OnX Backcountry is the newest product on the market. When it first came online, mountain guides were given early access, and now some are using it exclusively on their programs, converting more people over to OnX.

There are some cool features. It provides information not just on fires in a given area, which is a function available on other apps as well; it also provides info on historical fires. This can help you with your planning long before your adventure.

Another interesting feature is that you can share waypoints with other users through satellite messaging. This is accomplished through a service called Somewear.

And finally, OnX is the best app out there for those concerned about property lines. OnX provides detailed information about public and private property within their maps. This is really important for those that need to avoid private property on their hunting and fishing adventures. I’ve used this extensively to determine land management and private property for some of my guidebook projects.

The app, however, is far from perfect. There are limited layers. Importing data is hard. And route building both on the desktop and on the app is more complicated than it needs to be.

I suspect that this app will continue to evolve. In a couple of years it will be as clean as CalTopo and Gaia GPS, if not cleaner.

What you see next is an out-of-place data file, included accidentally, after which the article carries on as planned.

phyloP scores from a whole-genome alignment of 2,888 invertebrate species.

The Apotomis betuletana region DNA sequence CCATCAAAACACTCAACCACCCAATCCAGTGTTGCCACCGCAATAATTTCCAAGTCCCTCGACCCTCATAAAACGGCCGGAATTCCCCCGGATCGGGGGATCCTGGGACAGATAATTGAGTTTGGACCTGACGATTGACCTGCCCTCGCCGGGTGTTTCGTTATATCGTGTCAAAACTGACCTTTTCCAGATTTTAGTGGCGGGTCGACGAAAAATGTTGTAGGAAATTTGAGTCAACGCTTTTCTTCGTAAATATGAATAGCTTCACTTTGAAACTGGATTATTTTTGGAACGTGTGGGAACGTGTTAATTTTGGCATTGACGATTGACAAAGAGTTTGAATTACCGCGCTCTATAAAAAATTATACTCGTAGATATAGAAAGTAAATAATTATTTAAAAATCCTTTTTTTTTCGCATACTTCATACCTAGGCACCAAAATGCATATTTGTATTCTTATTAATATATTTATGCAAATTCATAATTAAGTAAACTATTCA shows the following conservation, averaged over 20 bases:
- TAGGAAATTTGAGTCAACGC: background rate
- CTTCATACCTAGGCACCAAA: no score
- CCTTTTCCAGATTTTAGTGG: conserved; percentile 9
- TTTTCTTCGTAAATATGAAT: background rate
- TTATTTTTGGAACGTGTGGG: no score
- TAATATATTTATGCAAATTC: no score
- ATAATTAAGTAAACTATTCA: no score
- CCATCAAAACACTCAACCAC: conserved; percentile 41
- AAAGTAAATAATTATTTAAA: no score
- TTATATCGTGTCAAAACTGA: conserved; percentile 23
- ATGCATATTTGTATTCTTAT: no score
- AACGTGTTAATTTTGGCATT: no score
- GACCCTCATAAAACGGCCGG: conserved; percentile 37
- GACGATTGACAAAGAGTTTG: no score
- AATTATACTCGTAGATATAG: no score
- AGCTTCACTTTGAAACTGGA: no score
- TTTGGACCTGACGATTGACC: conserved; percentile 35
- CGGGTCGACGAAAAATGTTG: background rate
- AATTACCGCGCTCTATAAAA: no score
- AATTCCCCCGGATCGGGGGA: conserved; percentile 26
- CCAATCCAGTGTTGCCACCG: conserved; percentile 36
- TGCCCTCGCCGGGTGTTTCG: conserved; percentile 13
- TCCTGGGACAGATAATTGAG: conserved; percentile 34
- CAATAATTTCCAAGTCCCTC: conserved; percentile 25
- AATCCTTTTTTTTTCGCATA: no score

FarOut was originally an app called Guthook, which was primarily used by thru-hikers on National Scenic Trails. At some point, the company rebranded.

If you are thru-hiking any portion of the PCT, this is by far the best product. There is a tremendous amount of crowdsourcing implicit in the app. You always know how far you are from a campsite or a water source. And you also always know how good the site is and whether or not the water is running.

The app makes hiking on one of these trails incredibly easy. You don’t feel pressed when it’s late and you pass what looks like the last site for a while. You can see where every single tent site is along the trail and how far away it is.

The problem with FarOut is that if you want to get off the trail somewhere, or you’re trying to figure out where a spur trail goes, information may be sparse. This app is best used in conjunction with another app if you’re dipping in and out of National Scenic Trails.


It is odd.

In every case listed above, I mentioned how the app wasn’t perfect, that I needed another to supplement it for one application or another. At some point, one of these will take off and offer all of the things that combined to make each of the individual apps listed above valuable.

But until we have “one app to rule them all,” we’re still stuck with a patchwork. Which means that for most people, they’ll pick the one that makes the most sense to them.    X